Golisano Children's Hospital at the University of Rochester Medical Center (URMC) has been named among the nation's best hospitals for neonatology by U.S. News & World Report (2012-2013). Our Neonatal Intensive Care Unit cares for more than 1,100 babies a year. Read about one of our 2011 Miracle Kids, Lauren Strobel, whose life was saved by the NICU.
The Division of Neonatology at the University of Rochester is responsible for the care of premature and critically ill infants born at Golisano Children's Hospital and at community hospitals in the Finger Lakes Region. Our specialized clinical services are outlined below. In addition, the Division has an active program of clinical and laboratory research that complements these clinical activities and a fellowship program that trains future Neonatologists.
Highly specialized care for newborns is provided in our Neonatal Intensive Care Unit (NICU). Our NICU is a Level IIID care facility and treats all neonatal medical and surgical problems, including advanced therapy for cardiac and pulmonary diseases, such as cardiac surgery and ECMO.
Many women with high-risk pregnancies are referred to URMC to consult with High-Risk Obstetricians, geneticists and Neonatologists. Often, these expectant mothers deliver at Strong Memorial Hospital’s Strong Beginnings Obstetrical Units, so their babies can be immediately evaluated and transferred to the NICU, if necessary.
Regional Perinatal Center
As the Regional Perinatal Center for the NYS Finger Lakes Region, critically ill newborns from other hospitals and emergency care facilities in Rochester and 13 surrounding counties are frequently transferred to Golisano Children's Hospital. Our Neonatal Transport team is available 24 hours a day, 7 days a week to help, making sure each baby receives optimal care in transit.
NICU Continuing Care Program
The NICU Continuing Care Program (NCCP) provides special follow-up care for babies who have been in the Neonatal Intensive Care Unit (NICU). Over 96% of infants admitted to the NICU survive and are discharged. Since all of these infants are at higher risk for developmental problems than other births, the Division of Neonatology has established the NCCP to diagnose developmental problems early and arrange treatment. NICU graduates at highest risk are seen in a special clinic by experienced evaluators (NICU Continuing Care Clinic). NICU graduates with a lower risk of developmental problems, who do not meet the criteria for participating in the NICU Continuing Care Clinic, are followed via mailed family and pediatrician surveys (NICU Continuing Care Tracking Program).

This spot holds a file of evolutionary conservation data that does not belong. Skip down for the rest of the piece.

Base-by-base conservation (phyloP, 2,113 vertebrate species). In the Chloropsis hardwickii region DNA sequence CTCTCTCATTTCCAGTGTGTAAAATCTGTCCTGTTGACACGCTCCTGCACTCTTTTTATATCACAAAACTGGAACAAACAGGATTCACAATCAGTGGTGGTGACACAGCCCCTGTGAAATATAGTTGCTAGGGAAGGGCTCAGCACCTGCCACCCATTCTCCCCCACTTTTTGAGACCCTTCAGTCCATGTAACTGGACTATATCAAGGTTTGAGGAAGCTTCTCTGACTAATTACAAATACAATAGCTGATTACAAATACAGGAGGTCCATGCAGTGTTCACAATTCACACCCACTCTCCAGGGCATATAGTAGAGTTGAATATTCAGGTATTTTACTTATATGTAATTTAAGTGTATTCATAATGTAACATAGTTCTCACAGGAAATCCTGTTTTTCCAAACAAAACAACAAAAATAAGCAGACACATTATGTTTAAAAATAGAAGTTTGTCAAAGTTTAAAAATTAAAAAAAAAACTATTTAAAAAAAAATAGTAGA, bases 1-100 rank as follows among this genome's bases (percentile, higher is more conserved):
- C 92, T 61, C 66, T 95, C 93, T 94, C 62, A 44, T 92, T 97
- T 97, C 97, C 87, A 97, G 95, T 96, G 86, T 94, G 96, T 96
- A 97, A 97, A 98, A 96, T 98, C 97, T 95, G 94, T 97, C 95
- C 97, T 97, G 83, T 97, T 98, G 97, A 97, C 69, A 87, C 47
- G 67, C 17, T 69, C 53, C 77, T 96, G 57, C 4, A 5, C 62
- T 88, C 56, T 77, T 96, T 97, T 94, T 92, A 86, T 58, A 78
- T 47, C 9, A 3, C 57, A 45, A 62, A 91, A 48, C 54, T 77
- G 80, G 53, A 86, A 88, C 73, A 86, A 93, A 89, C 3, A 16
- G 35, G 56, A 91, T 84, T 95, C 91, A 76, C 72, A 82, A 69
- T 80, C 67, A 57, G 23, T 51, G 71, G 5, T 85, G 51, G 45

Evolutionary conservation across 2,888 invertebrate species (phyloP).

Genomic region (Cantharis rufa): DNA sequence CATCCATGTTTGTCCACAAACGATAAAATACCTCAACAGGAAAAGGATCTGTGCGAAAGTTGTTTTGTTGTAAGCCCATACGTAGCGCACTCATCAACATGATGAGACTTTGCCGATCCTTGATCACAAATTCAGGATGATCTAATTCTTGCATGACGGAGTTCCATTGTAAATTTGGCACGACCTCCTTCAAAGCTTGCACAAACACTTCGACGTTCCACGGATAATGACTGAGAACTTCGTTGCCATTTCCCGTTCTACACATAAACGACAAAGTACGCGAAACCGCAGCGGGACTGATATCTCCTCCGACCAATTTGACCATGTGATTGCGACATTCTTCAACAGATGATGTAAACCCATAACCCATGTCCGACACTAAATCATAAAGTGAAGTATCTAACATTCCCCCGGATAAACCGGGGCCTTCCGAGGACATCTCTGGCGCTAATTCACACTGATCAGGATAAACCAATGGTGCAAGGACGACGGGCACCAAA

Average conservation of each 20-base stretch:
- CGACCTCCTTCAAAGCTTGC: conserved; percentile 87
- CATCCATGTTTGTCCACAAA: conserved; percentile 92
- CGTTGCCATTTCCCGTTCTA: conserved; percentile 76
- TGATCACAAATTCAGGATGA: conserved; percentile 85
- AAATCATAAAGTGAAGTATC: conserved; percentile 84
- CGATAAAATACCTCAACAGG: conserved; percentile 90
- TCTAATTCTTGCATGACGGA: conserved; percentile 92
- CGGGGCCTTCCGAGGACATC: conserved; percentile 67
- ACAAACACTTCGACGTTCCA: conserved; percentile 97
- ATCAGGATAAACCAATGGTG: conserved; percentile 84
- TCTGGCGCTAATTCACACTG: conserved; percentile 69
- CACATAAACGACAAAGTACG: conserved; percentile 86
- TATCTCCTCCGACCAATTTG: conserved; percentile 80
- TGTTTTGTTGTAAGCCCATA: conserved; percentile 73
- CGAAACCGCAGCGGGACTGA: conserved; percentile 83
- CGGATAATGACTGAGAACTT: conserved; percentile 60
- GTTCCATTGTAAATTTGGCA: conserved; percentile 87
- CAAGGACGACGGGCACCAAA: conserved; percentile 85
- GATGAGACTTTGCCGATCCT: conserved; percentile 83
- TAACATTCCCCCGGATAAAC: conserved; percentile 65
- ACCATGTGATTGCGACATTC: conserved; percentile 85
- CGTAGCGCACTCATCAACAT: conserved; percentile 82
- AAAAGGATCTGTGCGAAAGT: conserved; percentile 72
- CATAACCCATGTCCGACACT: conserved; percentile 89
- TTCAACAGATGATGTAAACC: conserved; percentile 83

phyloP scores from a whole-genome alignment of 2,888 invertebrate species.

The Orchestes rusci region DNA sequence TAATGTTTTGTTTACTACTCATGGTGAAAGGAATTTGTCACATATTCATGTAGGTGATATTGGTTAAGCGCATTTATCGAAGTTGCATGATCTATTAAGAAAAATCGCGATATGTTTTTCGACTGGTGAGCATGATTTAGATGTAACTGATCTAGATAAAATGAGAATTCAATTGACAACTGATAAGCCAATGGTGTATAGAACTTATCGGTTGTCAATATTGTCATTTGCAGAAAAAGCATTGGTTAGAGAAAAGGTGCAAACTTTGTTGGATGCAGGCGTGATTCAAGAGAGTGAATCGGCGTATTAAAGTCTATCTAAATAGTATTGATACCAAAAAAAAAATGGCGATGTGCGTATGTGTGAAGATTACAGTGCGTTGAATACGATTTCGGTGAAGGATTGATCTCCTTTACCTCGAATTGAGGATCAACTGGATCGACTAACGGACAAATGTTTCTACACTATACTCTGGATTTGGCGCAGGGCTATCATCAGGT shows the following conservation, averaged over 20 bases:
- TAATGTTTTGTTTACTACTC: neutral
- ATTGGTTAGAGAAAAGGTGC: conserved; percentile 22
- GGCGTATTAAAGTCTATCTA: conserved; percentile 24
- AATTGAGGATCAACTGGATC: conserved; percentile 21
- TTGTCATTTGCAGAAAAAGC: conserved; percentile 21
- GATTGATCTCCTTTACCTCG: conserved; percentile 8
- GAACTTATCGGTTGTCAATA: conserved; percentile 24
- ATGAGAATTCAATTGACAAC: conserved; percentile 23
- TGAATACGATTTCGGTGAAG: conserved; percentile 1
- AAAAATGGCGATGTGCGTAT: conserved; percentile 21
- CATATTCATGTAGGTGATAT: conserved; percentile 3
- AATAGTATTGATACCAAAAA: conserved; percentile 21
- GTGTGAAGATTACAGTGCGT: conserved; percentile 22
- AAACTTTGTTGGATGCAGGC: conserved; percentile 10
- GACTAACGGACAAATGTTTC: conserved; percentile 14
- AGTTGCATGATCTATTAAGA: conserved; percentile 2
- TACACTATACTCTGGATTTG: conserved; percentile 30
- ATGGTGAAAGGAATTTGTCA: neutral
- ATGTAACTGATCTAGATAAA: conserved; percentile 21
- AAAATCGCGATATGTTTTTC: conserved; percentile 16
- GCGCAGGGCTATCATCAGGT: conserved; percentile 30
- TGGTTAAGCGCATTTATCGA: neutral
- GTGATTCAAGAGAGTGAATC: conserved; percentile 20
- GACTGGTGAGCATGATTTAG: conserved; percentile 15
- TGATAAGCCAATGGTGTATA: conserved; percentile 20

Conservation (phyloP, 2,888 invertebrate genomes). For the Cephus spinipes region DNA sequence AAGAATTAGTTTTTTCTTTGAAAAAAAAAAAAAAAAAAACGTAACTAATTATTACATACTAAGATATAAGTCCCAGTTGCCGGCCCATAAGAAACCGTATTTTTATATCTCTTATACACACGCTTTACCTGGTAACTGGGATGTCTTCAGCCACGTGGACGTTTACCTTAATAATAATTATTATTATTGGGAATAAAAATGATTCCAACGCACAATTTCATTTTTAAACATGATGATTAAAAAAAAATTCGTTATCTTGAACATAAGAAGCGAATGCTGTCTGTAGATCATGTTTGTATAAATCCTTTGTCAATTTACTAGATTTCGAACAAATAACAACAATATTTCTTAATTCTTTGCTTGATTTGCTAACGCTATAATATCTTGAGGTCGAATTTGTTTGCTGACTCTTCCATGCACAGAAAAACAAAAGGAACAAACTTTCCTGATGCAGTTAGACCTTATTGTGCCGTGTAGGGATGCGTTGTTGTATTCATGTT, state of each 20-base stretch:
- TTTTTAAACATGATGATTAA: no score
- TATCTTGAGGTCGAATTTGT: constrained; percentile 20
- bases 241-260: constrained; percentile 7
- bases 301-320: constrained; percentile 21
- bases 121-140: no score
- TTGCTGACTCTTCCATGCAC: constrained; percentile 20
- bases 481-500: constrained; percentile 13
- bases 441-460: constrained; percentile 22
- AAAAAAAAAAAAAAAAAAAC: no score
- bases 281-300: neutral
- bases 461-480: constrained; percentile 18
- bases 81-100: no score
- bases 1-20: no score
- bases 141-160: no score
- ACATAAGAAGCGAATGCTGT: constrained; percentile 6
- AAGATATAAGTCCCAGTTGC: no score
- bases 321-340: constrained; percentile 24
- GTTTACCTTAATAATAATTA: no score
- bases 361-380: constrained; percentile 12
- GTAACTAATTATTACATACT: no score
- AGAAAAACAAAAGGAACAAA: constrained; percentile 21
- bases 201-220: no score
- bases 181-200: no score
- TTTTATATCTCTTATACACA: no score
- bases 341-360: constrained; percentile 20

We also provide support to obstetricians and pediatricians in our SMH Well Baby Newborn Nurseries, and the Special Care Nurseries at Highland, Rochester General, and Park Ridge Hospitals.
Our Mission and Values
We are dedicated to providing state-of-the-art care to babies of the Finger Lakes Region and are committed to the education and training of physicians and scientists through a diligent research program that respects and incorporates both basic science and clinical investigation.
All babies, regardless of their illness, are best cared for in the most nurturing and developmentally appropriate environment possible.
Our newborn patients are best cared for in the context of their families' support and values.
Parents are essential participants in medical decision-making about their babies' care.
Communication with parents is central to our mission.